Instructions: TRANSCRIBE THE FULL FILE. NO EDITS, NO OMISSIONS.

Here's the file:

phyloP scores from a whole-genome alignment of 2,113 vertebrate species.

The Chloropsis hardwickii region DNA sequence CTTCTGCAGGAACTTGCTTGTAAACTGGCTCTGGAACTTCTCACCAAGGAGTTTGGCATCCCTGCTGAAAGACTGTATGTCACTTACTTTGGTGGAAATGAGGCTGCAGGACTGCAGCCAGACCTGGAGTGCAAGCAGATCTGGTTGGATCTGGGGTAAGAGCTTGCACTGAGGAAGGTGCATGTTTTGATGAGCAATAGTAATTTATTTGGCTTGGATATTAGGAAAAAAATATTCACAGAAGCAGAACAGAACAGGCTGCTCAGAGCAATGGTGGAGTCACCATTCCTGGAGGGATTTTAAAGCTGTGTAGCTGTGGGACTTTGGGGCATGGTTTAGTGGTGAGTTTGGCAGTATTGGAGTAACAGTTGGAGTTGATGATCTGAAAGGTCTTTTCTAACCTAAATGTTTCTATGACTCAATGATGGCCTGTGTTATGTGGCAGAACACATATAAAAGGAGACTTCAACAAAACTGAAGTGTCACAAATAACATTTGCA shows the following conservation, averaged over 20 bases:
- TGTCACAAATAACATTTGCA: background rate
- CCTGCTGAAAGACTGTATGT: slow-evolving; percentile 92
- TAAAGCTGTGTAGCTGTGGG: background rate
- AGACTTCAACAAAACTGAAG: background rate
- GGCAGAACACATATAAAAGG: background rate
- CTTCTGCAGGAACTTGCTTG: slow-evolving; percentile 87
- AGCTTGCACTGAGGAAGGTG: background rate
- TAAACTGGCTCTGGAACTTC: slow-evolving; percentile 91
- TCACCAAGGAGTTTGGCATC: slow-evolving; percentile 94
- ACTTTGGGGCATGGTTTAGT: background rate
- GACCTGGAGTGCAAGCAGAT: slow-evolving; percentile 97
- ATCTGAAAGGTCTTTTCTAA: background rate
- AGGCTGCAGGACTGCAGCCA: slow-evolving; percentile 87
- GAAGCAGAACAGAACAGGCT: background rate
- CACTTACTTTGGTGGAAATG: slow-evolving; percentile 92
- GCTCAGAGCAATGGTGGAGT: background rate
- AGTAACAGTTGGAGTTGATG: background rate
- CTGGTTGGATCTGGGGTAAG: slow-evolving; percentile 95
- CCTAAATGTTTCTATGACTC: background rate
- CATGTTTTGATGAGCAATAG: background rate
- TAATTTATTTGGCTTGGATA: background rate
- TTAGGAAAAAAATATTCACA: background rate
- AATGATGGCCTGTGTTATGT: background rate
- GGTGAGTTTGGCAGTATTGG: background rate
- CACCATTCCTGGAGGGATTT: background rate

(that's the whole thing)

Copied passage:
phyloP scores from a whole-genome alignment of 2,113 vertebrate species.

The Chloropsis hardwickii region DNA sequence CTTCTGCAGGAACTTGCTTGTAAACTGGCTCTGGAACTTCTCACCAAGGAGTTTGGCATCCCTGCTGAAAGACTGTATGTCACTTACTTTGGTGGAAATGAGGCTGCAGGACTGCAGCCAGACCTGGAGTGCAAGCAGATCTGGTTGGATCTGGGGTAAGAGCTTGCACTGAGGAAGGTGCATGTTTTGATGAGCAATAGTAATTTATTTGGCTTGGATATTAGGAAAAAAATATTCACAGAAGCAGAACAGAACAGGCTGCTCAGAGCAATGGTGGAGTCACCATTCCTGGAGGGATTTTAAAGCTGTGTAGCTGTGGGACTTTGGGGCATGGTTTAGTGGTGAGTTTGGCAGTATTGGAGTAACAGTTGGAGTTGATGATCTGAAAGGTCTTTTCTAACCTAAATGTTTCTATGACTCAATGATGGCCTGTGTTATGTGGCAGAACACATATAAAAGGAGACTTCAACAAAACTGAAGTGTCACAAATAACATTTGCA shows the following conservation, averaged over 20 bases:
- TGTCACAAATAACATTTGCA: background rate
- CCTGCTGAAAGACTGTATGT: slow-evolving; percentile 92
- TAAAGCTGTGTAGCTGTGGG: background rate
- AGACTTCAACAAAACTGAAG: background rate
- GGCAGAACACATATAAAAGG: background rate
- CTTCTGCAGGAACTTGCTTG: slow-evolving; percentile 87
- AGCTTGCACTGAGGAAGGTG: background rate
- TAAACTGGCTCTGGAACTTC: slow-evolving; percentile 91
- TCACCAAGGAGTTTGGCATC: slow-evolving; percentile 94
- ACTTTGGGGCATGGTTTAGT: background rate
- GACCTGGAGTGCAAGCAGAT: slow-evolving; percentile 97
- ATCTGAAAGGTCTTTTCTAA: background rate
- AGGCTGCAGGACTGCAGCCA: slow-evolving; percentile 87
- GAAGCAGAACAGAACAGGCT: background rate
- CACTTACTTTGGTGGAAATG: slow-evolving; percentile 92
- GCTCAGAGCAATGGTGGAGT: background rate
- AGTAACAGTTGGAGTTGATG: background rate
- CTGGTTGGATCTGGGGTAAG: slow-evolving; percentile 95
- CCTAAATGTTTCTATGACTC: background rate
- CATGTTTTGATGAGCAATAG: background rate
- TAATTTATTTGGCTTGGATA: background rate
- TTAGGAAAAAAATATTCACA: background rate
- AATGATGGCCTGTGTTATGT: background rate
- GGTGAGTTTGGCAGTATTGG: background rate
- CACCATTCCTGGAGGGATTT: background rate